Oh, my Tired, Aching Feet!

Your feet are your foundation. The 26 bones, 33 joints, 20 muscles and more than 150 ligaments in your feet work together to help coordinate motion in the rest of your body. When something is out of balance in that complex network, the impact can be felt in the foot bones, ankles, the knees, all the way up to the head.

The Root of Foot Evil

The root of some imbalances (and the aches and pains that come along with them) can be found in the way we move our weight as we walk. The perfectly-balanced foot will roll from supination (foot rolls outward) to pronation (foot rolls inward) as we walk.

If you walk with more weight on the outside of your foot, your shoe will be more worn down on the outside edge. This means you are a supinator. The arches of your foot remain rigid and high, and the inside ball of your foot doesn’t have a chance to make proper contact with the ground. Problems supinators should watch for are calluses on the outside of the little toe, taut and sore arches, knee and back pain and a tendency toward ankle sprains and ligament damage.

Pronators, on the other hand, have feet that roll inward when standing or walking. Check your shoe for signs of extra wear on the inner sole, or stand on a piece of paper with wet feet – if the outline you leave behind shows most of your foot, you may have a lower or “flat” arch, which means you are putting more weight on the inside of your feet when you walk. Over pronation can cause tight calf muscles, puts stress on the knees and can lead to hip and back problems as well as fallen arches and flat feet.

Flex, Point and Balance

To help strengthen your feet and improve your balance, which will benefit your whole body, try these tips:

  • Wear well-built, supportive shoes or purchase orthotics to insert into not-so-supportive shoes to help align the bones of your feet and support the weak muscles. There are a variety of shoe brands and styles on the market today to accommodate all different foot types. A great starting place to figure out what type of foot you have and what type of shoe to look for is footsmart.com. This site works in partnership with the Podiatry Institute as a go-to resource for all kinds of foot ailments.
  • Yoga is a great practice for improving foot strength and flexibility, as most poses start with making sure your feet are grounded and strong and that you have an aligned head, shoulders, hips and feet – the ideal posture. According to holistic podiatrist Robert Kornfeld, “When you treat foot problems with yoga, you end up treating back pain, hip pain, all kinds of structural problems. Not only does it stretch out the muscles and lead to a greater range of motion, but it helps heal the root issue of inflammation as well.” Find some great tips on yoga poses to strengthen your feet at yogajournal.com.
  • Strengthen and stretch your toes, arches, ankles and calves with these exercises that sports and physical therapists typically recommend. Strong, flexible feet can form a solid base for better standing and walking postures. If you are already having pain in the feet or elsewhere in the body, be sure to contact your doctor, who may then refer you to a podiatrist.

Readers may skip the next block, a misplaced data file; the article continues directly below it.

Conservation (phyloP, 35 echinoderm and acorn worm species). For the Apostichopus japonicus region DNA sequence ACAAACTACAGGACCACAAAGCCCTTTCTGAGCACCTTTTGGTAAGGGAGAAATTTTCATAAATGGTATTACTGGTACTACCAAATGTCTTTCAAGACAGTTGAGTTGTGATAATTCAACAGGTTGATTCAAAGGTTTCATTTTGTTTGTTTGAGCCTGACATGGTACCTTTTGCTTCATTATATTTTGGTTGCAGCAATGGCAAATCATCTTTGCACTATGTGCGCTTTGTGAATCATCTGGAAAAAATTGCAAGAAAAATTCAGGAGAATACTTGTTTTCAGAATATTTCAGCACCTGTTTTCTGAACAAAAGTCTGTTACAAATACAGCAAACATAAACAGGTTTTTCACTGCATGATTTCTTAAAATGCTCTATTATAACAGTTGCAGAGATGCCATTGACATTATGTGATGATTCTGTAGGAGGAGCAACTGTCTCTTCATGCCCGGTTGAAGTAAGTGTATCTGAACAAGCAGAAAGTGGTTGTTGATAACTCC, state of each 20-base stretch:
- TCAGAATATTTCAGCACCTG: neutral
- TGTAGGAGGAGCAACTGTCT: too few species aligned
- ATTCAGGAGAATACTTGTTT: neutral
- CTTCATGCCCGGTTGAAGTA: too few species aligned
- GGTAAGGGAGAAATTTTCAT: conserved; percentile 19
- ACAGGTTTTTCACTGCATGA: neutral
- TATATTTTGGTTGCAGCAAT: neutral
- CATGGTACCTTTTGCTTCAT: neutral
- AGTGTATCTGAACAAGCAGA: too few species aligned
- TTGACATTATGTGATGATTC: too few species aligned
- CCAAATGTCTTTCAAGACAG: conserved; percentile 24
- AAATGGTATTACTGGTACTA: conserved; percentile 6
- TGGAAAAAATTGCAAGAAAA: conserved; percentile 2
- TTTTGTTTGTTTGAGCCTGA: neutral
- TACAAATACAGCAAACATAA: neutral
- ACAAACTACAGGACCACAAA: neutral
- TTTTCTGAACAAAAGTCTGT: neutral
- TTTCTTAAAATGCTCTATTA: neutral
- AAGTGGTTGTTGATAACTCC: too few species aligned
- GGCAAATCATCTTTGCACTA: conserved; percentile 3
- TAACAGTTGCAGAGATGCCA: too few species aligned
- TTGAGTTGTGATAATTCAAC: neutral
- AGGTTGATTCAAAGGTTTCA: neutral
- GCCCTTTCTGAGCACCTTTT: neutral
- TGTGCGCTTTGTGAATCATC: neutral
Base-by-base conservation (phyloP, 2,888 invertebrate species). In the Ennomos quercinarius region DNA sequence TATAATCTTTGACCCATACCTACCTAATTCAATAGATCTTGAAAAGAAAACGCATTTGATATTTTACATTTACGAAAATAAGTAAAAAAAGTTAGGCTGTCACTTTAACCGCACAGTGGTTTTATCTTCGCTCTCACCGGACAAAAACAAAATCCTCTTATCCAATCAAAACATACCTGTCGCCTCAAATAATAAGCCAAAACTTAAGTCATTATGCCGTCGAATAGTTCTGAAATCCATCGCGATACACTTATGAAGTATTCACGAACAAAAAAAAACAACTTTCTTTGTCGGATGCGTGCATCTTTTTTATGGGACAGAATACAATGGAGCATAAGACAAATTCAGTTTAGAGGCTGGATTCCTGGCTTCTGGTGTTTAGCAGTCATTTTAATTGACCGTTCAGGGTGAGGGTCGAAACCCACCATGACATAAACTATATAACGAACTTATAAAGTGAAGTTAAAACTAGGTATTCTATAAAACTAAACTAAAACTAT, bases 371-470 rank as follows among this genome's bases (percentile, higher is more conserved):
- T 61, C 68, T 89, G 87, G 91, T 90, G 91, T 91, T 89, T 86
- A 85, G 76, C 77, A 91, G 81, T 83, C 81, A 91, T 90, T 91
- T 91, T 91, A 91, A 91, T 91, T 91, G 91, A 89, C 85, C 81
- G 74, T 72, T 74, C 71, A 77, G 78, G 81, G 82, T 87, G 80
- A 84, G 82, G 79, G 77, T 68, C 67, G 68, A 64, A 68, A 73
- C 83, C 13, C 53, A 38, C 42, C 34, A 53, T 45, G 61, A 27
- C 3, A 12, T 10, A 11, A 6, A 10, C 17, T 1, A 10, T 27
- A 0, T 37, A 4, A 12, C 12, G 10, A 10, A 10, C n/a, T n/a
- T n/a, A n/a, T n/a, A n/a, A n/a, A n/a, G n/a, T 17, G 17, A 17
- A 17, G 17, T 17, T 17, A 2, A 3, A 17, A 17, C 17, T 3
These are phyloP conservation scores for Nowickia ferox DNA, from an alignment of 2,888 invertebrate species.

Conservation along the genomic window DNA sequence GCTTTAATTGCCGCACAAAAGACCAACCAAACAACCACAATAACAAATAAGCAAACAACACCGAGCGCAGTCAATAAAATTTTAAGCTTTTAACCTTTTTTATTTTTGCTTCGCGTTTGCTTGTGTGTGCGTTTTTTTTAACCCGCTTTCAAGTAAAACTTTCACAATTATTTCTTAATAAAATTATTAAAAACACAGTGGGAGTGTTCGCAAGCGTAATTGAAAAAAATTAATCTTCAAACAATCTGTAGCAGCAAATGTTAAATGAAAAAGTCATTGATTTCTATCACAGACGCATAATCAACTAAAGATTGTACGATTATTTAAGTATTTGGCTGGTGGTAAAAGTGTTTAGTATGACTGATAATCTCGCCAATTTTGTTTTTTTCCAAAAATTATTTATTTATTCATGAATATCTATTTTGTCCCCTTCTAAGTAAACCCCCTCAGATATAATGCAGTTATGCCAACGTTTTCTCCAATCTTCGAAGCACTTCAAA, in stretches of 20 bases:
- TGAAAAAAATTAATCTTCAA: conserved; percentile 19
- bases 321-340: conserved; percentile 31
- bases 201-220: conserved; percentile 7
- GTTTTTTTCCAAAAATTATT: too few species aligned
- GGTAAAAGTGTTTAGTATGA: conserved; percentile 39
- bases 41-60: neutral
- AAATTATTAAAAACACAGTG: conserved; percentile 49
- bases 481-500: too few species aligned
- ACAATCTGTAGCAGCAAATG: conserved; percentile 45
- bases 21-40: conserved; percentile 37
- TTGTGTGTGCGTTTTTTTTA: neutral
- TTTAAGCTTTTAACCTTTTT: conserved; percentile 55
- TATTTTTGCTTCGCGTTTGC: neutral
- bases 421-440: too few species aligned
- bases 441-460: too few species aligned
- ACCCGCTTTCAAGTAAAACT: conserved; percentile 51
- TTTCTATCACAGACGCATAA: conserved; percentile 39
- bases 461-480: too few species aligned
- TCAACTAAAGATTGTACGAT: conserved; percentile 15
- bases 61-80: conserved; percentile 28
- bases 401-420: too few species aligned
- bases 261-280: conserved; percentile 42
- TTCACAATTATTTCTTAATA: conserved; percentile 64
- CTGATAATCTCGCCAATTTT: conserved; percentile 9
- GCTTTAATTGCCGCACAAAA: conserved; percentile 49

Other Common Foot Issues

Here are a few common  foot issues that may arise as you age along with ways to treat them.

  • Arthritis – Arthritis is inflammation of your joints. The most common type, osteoarthritis, can worsen over time, with increased inflammation affecting mobility and increasing discomfort. Many options exist for treating arthritis, but they all share the same goal—controlling inflammation. You also want to move your joints as much as possible. Explore advice from the experts at FootSmart and The Podiatry Institute on finding relief for lower-body arthritis. Then talk with your doctor about which options are best for you.
  • Bunions – A bunion is a painful bony bump that develops on the inside of the foot at the big toe joint. Bunions are often the result of wearing too-narrow shoes over a lifetime, but they can also be hereditary. Bunionettes are similar and grow at the joint of the little toe. Orthoinfo.com explains more about causes, symptoms and non-surgical treatments such as change in footwear, added padding, orthotics and medication.
  • Bursitis Bursitis is named after your bursa, which are fluid-filled cushions that protect your body’s joints. These cushions help you absorb shock, keep your joints moving smoothly, and prevent irritation from where your tendons and ligaments pass over your bones. If your bursa become inflamed, your ability to absorb shock decreases and the area around your joints also becomes irritated and inflamed. Bursitis most commonly strikes the elbows, shoulders, hips, knees and feet. Cushioned insoles and padding, heel cups to absorb shock, and comfortable shoes with a large toe box can help relieve pain and irritation due to bursitis in the feet.
  • Calluses and Corns – Corns and calluses are actually the same thing: thick, hard spots of dead skin caused by rubbing and pressure. Corns are on the tops of toes and other bony areas of the foot. You can see them by looking straight down at your feet. Calluses are on the side or bottom of your toes or soles. You have to pick up your foot or lean over to see them. The primary culprit is ill-fitting shoes, although they can arise from friction in shoes caused by other issues such as flat feet, bunions and obesity. The primary way to treat corns and calluses is to wear shoes with an overall good fit, with no rubbing or pressure points that includes good cushioning for the sole and wide toe boxes.

Like with any new health regimen or exercise routine, check with your physician before following the above tips to make sure they are suitable for you. See your doctor or a podiatrist if you experience any foot or ankle pain, and hopefully you can enjoy many active and healthy years!

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